Our mandate as INERELA+ remains unique and more relevant than ever in a world characterized by war, climate change and numerous man-made and natural disasters. We remain focused on investing in Religious Leaders in order to SAVE millions of lives, contribute to greater equity, stronger societies and to produce substantial health, social and economic gains. Our work is key to the realisation of the UN Sustainable Development Goals (SDGs).
The third quarter of 2023 was a busy period as most of our Country Networks implemented a number of activities that helped contribute to the improvement in the quality of lives for communities that we serve.
Strengthening Ties for Greater Impact
Notable Projects to celebrate are the launch of a multiple ESA country four-year SIDA Civil Society Strengthening and SRHR grant in August 2023 in partnership with Childline, Sonke Gender Justice, Africa Disability Forum, Eastern Africa Child Rights Forum, Child Rights Network of Southern Africa, African Child Policy Forum, Southern African Parliamentary Support Trust, Pan African Human Rights Defenders Network, REPPSSI, Pan African Climate Justice Alliance. The lead Partner for this Project is SAVE The Children International. Women and girls including those who are refugees or internally displaced face a heightened risk of violence – including domestic violence, early and forced marriage, and trafficking. Through this initiative INERELA+ priority will be reducing child marriage and child protection in six targeted countries thereby contributing to preventing and reducing child, early and forced marriages, gender-based violence and teenage pregnancy through working at multiple levels (individual, community, national and regional). Rooted in harmful gendered norms and rampant poverty, and linked to high rates of school dropout, this form of gender-based violence has disastrous, long-term impacts on girls’ lives. Crises such as the COVID-19 pandemic have increased this practice. INERELA+ recognizes the critical influence of faith-based leaders to challenge harmful social norms as well as engagement of adolescents through life skills workshops to become “adolescent champions” to amplify their voices and influence their peers. Communities will be mobilised through campaigns and sensitised to challenge harmful attitudes and behaviours in order to prevent child marriages. INERELA+ will assess the policy and legal environment to better understand the situation of children in collaboration with parliament committees as well as civil society and child rights organizations.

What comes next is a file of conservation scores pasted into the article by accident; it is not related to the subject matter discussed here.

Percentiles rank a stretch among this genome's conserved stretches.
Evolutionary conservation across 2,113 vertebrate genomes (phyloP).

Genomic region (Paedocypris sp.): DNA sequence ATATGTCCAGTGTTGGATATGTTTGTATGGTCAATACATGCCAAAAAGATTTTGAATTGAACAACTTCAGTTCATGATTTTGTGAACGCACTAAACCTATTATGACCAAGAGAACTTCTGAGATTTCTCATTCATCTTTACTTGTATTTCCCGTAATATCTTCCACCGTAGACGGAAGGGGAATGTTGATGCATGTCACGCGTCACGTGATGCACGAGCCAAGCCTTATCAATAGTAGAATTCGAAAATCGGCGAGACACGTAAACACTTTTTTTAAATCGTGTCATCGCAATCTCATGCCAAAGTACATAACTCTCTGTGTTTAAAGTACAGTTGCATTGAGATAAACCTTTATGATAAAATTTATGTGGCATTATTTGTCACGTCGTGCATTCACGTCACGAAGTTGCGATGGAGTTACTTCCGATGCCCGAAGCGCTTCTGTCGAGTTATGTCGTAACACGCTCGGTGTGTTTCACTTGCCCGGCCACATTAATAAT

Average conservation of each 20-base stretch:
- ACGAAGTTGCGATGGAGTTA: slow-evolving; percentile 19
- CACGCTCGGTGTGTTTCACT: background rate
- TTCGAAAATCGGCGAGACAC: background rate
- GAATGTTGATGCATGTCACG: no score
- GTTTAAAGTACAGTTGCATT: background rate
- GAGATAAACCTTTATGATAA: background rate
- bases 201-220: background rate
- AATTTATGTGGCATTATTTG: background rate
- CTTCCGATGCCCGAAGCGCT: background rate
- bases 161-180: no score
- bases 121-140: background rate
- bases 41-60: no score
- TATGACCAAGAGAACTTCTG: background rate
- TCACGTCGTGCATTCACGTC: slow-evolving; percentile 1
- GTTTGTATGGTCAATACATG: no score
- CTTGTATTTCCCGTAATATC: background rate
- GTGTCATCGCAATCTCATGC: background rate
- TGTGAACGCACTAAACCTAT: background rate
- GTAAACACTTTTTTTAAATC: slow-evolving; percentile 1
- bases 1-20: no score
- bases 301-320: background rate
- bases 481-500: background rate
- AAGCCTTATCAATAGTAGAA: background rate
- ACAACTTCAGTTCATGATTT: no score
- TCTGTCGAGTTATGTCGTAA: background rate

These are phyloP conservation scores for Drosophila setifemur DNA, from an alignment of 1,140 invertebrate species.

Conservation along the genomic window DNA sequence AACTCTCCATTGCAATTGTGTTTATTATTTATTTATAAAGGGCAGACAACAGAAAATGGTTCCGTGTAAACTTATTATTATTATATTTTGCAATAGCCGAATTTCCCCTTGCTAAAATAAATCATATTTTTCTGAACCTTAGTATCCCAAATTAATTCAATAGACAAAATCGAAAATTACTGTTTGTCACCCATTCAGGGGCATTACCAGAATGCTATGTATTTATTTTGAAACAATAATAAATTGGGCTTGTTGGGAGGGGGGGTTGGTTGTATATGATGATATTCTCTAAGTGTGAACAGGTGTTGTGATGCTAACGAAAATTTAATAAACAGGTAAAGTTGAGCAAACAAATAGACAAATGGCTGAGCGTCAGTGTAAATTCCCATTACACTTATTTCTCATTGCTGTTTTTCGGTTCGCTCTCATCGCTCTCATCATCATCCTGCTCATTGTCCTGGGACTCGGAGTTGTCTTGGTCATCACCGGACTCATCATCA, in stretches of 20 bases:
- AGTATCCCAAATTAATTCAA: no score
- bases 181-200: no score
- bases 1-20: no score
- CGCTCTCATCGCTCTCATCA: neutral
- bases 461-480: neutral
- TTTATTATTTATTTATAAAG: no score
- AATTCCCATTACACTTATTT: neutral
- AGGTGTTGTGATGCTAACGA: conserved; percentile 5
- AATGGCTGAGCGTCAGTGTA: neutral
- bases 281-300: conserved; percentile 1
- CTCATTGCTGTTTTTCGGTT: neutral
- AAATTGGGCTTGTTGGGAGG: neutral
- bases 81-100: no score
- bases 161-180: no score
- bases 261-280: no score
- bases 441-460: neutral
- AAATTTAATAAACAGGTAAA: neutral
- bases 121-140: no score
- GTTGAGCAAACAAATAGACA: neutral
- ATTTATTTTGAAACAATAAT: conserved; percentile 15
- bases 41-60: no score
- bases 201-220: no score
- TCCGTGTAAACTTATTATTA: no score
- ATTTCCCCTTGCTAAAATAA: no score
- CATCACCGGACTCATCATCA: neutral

It is our hope that our Country networks will forge a supportive community where everyone is committed to protecting girls’ rights, build a safe environment for all and coordinate more for greater impact. We look forward to better profiling and showcasing our work with other likeminded agencies and the rest of the stakeholders our Country Networks interact with.
INERELA + has been working hard to ensure that the voices of women and girls from the global south in all their diversity, inform the decisions and policies that affect our lives. By taking part is Women of the South Speak Out (WOSSO – an initiative managed for the UK government by a consortium comprised of ARROW and Gender Links in partnership with Mannion Daniels) – dialogue sessions on SRHR and climate change hosted in Septer 2023, I managed to share our valuable experience and suggestions on how best we can be supported to carry out the crucial advocacy work we are doing in order to advance gender equality and women’s rights.
From 24 to 25 August 2023, I attended a climate justice workshop which was hosted by the Pan African Climate Justice Alliance in Nairobi, Kenya. The workshop brought together representatives of Save the Children and partners in the SIDA Civil Society Strengthening program with the aim of supporting the capacity of the organizations and sharing experiences to improve the outcome and sustainability of climate action advocacy and programming. The training was a unique opportunity for the exchange of knowledge and experiences as well as fostering cross learning and collaboration. The impacts of climate change, environmental degradation and disasters are unequally felt across the region. Climate change disproportionately affects women, youth and Indigenous people. While 45% of the COP26 team are now women, almost all of the senior public-facing roles are taken by men, despite the fact that in certain countries only 56% of men consider climate change a serious problem — against 83% of women. 80% of those displaced by climate-related disasters and changes around the world are women and girls. Women, girls, and marginalized groups have less access to information, resources, finance and technologies, leaving them with greater challenges in coping and rebuilding after a crisis.
INERELA+ emphasis was that we need a gender lens in climate action to ensure women and girls’ full and equal participation in decision-making. Young people and children need full support in discovering solutions to the challenges they face. INERELA+ indicated the importance of bolstering and investing in gender statistics and data to underpin evidence-based feminist climate actions. Ms Munya Mandipaza emphasized that, because the climate crisis is also linked to colonialism, capitalism, domination, and patriarchal gender norms and masculinities, climate justice cannot be achieved without gender justice and vice versa. She called for the protection and prioritisation indigenous peoples’ rights to promote indigenous people as rights holders in combatting climate change.
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